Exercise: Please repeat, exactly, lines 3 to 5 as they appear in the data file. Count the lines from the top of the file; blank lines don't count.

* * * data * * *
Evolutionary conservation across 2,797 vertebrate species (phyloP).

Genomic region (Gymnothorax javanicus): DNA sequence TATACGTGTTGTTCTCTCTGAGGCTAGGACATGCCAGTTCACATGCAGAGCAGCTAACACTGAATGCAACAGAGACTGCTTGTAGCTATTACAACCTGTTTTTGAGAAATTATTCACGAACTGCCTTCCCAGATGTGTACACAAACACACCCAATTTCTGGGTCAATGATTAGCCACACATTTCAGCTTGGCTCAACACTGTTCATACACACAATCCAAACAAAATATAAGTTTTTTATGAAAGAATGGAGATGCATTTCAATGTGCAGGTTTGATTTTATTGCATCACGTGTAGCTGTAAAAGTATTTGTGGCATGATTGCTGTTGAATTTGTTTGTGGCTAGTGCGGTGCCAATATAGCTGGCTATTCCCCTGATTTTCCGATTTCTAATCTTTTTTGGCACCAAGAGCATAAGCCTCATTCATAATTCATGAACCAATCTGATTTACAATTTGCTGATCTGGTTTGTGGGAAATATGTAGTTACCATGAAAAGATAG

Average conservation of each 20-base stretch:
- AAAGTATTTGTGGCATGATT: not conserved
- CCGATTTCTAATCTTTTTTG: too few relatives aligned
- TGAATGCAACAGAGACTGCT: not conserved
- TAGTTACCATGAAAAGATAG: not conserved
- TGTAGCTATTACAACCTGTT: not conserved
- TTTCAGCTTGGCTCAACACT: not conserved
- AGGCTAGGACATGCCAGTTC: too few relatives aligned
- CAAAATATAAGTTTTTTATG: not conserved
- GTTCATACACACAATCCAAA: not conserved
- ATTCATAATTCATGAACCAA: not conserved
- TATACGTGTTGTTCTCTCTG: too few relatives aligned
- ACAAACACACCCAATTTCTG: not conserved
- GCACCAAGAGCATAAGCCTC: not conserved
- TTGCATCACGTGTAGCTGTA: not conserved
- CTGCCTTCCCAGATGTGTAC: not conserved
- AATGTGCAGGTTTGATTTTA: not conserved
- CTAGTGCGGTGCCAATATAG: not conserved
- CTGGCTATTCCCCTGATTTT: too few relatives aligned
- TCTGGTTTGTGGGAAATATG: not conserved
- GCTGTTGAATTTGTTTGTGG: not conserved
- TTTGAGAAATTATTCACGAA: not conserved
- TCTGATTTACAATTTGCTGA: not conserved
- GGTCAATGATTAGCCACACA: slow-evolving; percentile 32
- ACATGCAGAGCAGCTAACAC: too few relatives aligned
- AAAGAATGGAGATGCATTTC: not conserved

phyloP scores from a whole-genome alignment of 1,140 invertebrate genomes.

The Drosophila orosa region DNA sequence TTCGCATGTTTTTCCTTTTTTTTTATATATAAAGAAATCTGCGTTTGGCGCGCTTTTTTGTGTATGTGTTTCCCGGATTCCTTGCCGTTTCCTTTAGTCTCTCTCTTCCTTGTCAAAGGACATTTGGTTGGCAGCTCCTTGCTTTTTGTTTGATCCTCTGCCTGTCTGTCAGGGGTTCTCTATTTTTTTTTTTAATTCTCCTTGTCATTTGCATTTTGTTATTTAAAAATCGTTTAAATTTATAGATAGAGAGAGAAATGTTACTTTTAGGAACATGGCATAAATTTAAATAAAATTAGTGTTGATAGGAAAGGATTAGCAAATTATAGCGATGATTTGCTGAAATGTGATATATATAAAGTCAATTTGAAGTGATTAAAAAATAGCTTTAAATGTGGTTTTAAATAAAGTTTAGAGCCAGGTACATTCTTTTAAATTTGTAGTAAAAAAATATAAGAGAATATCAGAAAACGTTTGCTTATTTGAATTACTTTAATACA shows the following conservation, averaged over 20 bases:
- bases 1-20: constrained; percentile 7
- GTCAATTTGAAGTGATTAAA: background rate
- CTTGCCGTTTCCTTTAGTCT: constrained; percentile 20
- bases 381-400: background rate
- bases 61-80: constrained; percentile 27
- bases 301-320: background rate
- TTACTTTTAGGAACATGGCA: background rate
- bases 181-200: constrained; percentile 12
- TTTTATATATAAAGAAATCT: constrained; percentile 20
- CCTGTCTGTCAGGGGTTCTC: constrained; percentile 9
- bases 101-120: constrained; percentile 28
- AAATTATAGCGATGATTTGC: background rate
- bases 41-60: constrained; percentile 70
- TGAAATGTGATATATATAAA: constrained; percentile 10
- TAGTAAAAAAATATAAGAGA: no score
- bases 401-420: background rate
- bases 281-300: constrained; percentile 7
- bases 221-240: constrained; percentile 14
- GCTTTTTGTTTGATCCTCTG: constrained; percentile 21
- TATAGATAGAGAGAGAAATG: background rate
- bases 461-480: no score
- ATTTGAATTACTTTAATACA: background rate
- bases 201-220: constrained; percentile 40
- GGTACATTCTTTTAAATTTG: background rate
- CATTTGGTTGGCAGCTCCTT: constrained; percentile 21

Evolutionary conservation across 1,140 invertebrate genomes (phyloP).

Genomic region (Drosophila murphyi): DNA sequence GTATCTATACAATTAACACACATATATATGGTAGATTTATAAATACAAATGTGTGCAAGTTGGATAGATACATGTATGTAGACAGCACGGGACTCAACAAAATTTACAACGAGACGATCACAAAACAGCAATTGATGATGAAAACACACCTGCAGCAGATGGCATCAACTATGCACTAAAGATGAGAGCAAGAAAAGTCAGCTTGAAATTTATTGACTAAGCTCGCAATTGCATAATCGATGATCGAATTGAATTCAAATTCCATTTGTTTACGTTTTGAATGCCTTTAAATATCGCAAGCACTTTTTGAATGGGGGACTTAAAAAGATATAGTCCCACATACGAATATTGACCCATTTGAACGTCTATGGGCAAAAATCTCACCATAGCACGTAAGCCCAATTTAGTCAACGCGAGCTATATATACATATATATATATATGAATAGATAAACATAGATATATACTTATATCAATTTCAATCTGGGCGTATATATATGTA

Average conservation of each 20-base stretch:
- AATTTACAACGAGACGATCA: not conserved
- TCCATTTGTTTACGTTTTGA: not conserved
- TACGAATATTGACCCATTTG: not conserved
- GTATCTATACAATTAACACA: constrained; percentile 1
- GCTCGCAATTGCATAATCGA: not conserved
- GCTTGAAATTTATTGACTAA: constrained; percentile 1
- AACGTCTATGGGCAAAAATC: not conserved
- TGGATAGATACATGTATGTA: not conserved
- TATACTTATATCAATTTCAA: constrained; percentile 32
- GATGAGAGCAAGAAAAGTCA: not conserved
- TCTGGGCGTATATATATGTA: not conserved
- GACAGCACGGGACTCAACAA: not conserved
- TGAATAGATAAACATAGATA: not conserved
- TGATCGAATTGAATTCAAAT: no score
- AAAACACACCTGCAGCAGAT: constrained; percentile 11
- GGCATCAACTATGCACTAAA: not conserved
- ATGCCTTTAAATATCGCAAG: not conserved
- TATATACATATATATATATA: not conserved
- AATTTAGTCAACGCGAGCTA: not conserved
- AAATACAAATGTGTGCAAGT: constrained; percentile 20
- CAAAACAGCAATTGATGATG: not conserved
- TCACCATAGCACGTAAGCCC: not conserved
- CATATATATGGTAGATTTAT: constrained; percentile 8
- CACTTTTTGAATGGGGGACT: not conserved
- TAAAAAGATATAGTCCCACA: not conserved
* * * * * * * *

Average conservation of each 20-base stretch:
- AAAGTATTTGTGGCATGATT: not conserved
- CCGATTTCTAATCTTTTTTG: too few relatives aligned